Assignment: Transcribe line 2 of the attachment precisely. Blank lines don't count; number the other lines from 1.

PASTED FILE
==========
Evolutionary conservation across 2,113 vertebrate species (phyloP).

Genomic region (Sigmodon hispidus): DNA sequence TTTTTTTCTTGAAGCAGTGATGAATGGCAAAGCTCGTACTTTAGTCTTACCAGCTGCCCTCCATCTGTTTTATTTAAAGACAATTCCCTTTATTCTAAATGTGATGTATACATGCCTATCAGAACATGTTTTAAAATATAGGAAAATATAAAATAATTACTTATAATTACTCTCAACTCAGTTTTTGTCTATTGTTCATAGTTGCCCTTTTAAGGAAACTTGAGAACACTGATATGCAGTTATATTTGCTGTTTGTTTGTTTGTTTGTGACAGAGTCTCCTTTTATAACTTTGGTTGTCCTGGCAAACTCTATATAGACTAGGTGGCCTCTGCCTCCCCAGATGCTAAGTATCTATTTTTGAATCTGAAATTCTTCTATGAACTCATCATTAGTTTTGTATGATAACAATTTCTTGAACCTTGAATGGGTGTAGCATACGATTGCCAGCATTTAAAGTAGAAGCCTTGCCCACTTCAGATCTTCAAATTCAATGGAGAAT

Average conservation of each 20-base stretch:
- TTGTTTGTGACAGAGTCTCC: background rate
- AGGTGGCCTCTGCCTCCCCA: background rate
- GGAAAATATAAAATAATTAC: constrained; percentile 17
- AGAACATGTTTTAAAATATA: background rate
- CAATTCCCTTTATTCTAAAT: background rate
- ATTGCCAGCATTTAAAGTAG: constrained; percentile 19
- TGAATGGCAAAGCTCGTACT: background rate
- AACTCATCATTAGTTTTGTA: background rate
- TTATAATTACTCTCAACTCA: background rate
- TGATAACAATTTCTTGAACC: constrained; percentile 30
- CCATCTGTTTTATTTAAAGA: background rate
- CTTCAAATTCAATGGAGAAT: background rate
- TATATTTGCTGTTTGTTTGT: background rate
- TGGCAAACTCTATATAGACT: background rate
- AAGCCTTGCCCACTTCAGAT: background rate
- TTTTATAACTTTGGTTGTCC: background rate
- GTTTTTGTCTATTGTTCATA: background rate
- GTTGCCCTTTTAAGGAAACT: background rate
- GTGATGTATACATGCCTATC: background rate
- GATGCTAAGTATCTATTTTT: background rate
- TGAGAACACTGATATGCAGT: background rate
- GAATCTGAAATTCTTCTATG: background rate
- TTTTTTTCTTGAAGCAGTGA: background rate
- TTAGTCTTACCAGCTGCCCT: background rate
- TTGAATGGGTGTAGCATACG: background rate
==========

Genomic region (Sigmodon hispidus): DNA sequence TTTTTTTCTTGAAGCAGTGATGAATGGCAAAGCTCGTACTTTAGTCTTACCAGCTGCCCTCCATCTGTTTTATTTAAAGACAATTCCCTTTATTCTAAATGTGATGTATACATGCCTATCAGAACATGTTTTAAAATATAGGAAAATATAAAATAATTACTTATAATTACTCTCAACTCAGTTTTTGTCTATTGTTCATAGTTGCCCTTTTAAGGAAACTTGAGAACACTGATATGCAGTTATATTTGCTGTTTGTTTGTTTGTTTGTGACAGAGTCTCCTTTTATAACTTTGGTTGTCCTGGCAAACTCTATATAGACTAGGTGGCCTCTGCCTCCCCAGATGCTAAGTATCTATTTTTGAATCTGAAATTCTTCTATGAACTCATCATTAGTTTTGTATGATAACAATTTCTTGAACCTTGAATGGGTGTAGCATACGATTGCCAGCATTTAAAGTAGAAGCCTTGCCCACTTCAGATCTTCAAATTCAATGGAGAAT